It is the first layer in the lambda architecture big data that saves the incoming data in its entirety as batch views. The batch views are used to prepare the indexes. The data is immutable, meaning it cannot be changed, the source data remains identical, and only copies of the original data are created and stored. The batch layer ensures consistency by making the data append-only. There are two critical uses of the batch layer: first, handling the master dataset and then pre-computing the batch views.
The speed layer manages the actual data that is not delivered directly to the batch layer, and it computes incremental functions on the new data. This layer too helps in reducing the latency and is not computationally loaded. The stream layer uses the processed data from the speed layer for correction.
The batch views from the batch layer and the outcomes from the speed layer on a real-time basis traverses to the serving layer. This layer indexes the views for ensuring they can be queried by users and reducing delays by parallelization.
An alternative to Lambda architecture big data is Kappa Architecture. The idea of this architecture is also to process both the real-time streaming and batch processing data. The Kappa architecture reduces the additional cost that comes up with the Lambda architecture big data by replacing the data sources medium with the message queuing.
Based upon the streaming architecture, a sequence of data is saved in the messaging engines, which further reads the data and converts it into the required format. Finally, it is saved for the end-user in the analytical database.
The real-time data is taken from the messaging engine and read and transformed, making the information readily available for the end-users. The architecture also creates more outputs by supporting the past saved data by taking in the batch way.
Additionally, the batch layer was removed in the Kappa architecture, and the speed layer was improved to provide reprocessing capabilities. The key difference with the Kappa Architecture of Big Data is that all the data is seen as a series or stream. The architecture uses the stream processing engine as the primary engine for data transformation, and the data is saved in the data lake. The Kappa big data architecture diagram looks like this:
Big Data Tools and Techniques
Big data tools are categorized into four buckets according to their utility:
- Massively Parallel Processing (MPP)
- No-SQL Databases
- Distributed Storage and Processing Tools
- Cloud Computing Tools
- Massively Parallel Processing (MPP)
Massively Parallel Processing (MPP) is a storage construct with the purpose of managing the coordinated computations parallelly. An MPP system is also referred to as a “loosely coupled” or “shared nothing” system. The processing task is undertaken by breaking a large number of computer processors into separate pieces, and each of these pieces are processed simultaneously.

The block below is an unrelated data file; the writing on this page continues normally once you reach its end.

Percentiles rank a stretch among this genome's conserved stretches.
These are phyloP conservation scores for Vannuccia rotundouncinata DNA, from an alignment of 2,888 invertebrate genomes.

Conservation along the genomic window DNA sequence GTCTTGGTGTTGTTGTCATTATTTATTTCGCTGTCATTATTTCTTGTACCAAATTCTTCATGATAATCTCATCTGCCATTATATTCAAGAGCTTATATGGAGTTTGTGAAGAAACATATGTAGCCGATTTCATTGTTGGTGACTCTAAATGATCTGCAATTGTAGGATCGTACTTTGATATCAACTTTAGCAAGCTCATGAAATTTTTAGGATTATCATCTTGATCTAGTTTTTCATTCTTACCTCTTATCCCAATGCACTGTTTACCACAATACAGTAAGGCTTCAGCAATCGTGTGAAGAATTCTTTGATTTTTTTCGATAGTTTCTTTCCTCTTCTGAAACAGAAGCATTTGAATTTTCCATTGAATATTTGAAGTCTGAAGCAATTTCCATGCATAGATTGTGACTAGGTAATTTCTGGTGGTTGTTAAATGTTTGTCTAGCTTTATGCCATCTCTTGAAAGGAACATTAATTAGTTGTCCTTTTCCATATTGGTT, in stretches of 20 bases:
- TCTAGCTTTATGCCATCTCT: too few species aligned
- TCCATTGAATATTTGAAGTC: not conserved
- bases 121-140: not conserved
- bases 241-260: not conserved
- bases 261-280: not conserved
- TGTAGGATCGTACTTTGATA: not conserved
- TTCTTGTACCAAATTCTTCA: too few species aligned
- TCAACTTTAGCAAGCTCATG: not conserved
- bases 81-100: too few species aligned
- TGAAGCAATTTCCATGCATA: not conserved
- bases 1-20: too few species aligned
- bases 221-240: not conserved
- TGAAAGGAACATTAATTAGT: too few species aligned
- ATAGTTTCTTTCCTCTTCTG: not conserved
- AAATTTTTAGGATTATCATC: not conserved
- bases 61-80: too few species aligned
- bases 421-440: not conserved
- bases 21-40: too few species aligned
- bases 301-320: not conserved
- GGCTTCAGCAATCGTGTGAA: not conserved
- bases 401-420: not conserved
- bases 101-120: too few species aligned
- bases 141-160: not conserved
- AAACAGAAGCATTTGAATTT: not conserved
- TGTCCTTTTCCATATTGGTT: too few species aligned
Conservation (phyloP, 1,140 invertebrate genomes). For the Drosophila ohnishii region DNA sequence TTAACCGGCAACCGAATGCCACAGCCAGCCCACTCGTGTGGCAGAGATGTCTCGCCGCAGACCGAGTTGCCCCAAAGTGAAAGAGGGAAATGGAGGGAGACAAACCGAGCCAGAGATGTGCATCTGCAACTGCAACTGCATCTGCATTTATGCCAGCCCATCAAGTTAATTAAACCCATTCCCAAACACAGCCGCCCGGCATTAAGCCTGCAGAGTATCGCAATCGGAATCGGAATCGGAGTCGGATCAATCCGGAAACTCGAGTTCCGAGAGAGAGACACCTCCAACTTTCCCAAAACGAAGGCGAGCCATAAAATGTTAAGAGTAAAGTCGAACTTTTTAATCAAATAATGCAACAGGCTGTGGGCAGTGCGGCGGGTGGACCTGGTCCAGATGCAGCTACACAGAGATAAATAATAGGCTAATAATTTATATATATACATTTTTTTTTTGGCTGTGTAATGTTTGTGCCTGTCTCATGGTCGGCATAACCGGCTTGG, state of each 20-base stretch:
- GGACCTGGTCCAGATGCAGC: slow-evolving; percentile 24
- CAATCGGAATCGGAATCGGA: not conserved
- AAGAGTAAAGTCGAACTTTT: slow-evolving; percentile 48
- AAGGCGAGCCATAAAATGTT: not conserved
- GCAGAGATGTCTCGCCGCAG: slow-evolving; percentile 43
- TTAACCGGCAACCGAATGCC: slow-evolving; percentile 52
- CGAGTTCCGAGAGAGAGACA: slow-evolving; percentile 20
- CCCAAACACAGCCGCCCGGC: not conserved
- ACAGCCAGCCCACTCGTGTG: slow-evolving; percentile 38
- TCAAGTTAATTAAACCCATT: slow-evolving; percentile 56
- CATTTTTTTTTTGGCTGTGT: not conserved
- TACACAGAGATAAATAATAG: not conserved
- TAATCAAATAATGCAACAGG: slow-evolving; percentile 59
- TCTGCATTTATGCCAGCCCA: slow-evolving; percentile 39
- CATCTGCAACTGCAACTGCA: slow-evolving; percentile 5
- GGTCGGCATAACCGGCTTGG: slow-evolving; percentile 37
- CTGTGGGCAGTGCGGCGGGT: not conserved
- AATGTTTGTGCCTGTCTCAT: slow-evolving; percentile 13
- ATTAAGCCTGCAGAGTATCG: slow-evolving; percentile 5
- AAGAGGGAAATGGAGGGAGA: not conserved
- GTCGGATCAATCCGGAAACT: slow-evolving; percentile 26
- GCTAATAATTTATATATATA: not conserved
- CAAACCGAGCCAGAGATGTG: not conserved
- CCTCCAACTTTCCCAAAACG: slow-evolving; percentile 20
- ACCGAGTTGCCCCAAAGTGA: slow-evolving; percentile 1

There can be up to 200 or more processors working on applications interconnected on this high-speed network. Each of the processors handles different sequences of the programs, has separate operating systems, and does not share memory. Also, these processors are communicated via a messaging system that allows MPP to send messages between the processes.
The databases based on MPP are IBM Netezza, Oracle Exadata, Teradata, SAP HANA, EMC Greenplum.
2. No-SQL Databases
Not only SQL (or No-SQL) is a non-structured query language. It is used to store unstructured data and provides structures for heterogeneous data in the same domain. It is a schema-less non-tabular database storing data differently than relational databases. The NoSQL databases offer flexibility scalability with storing and handling large amounts of data. It also provides availability as is one type of distributed database making data available remotely or locally.
The types of NoSQL databases are:
- Key-value Pair Based
- Graphs based
- Column-oriented Graph
This commonly used NoSQL database stores information in a hash table that is widely applied in dictionaries, collections, and associative arrays. It helps storage of the data without a schema. This stores data in a key-value pair. The key is unique and used for retrieval and updating of the data, and the value stored is a string, char, JSON, BLOB(Binary Large Objects)
The key-value store databases are Redis, Dynamo, Riak.
A graph database is multi-relational that stores both the entities and the relationships between those entities. This entity relationship is modeled using the nodes and edges, and the entities are stored as nodes, and the edges represent the relationships between those nodes (or entities). Graph-based models are used for mapping, logistics, social networks, and spatial data. These are also used to discover the patterns in semi-structured and unstructured data. The graph-based databases are Neo4J, FlockDB, Infinite Graph, OrientDB.
Column-based NoSQL database: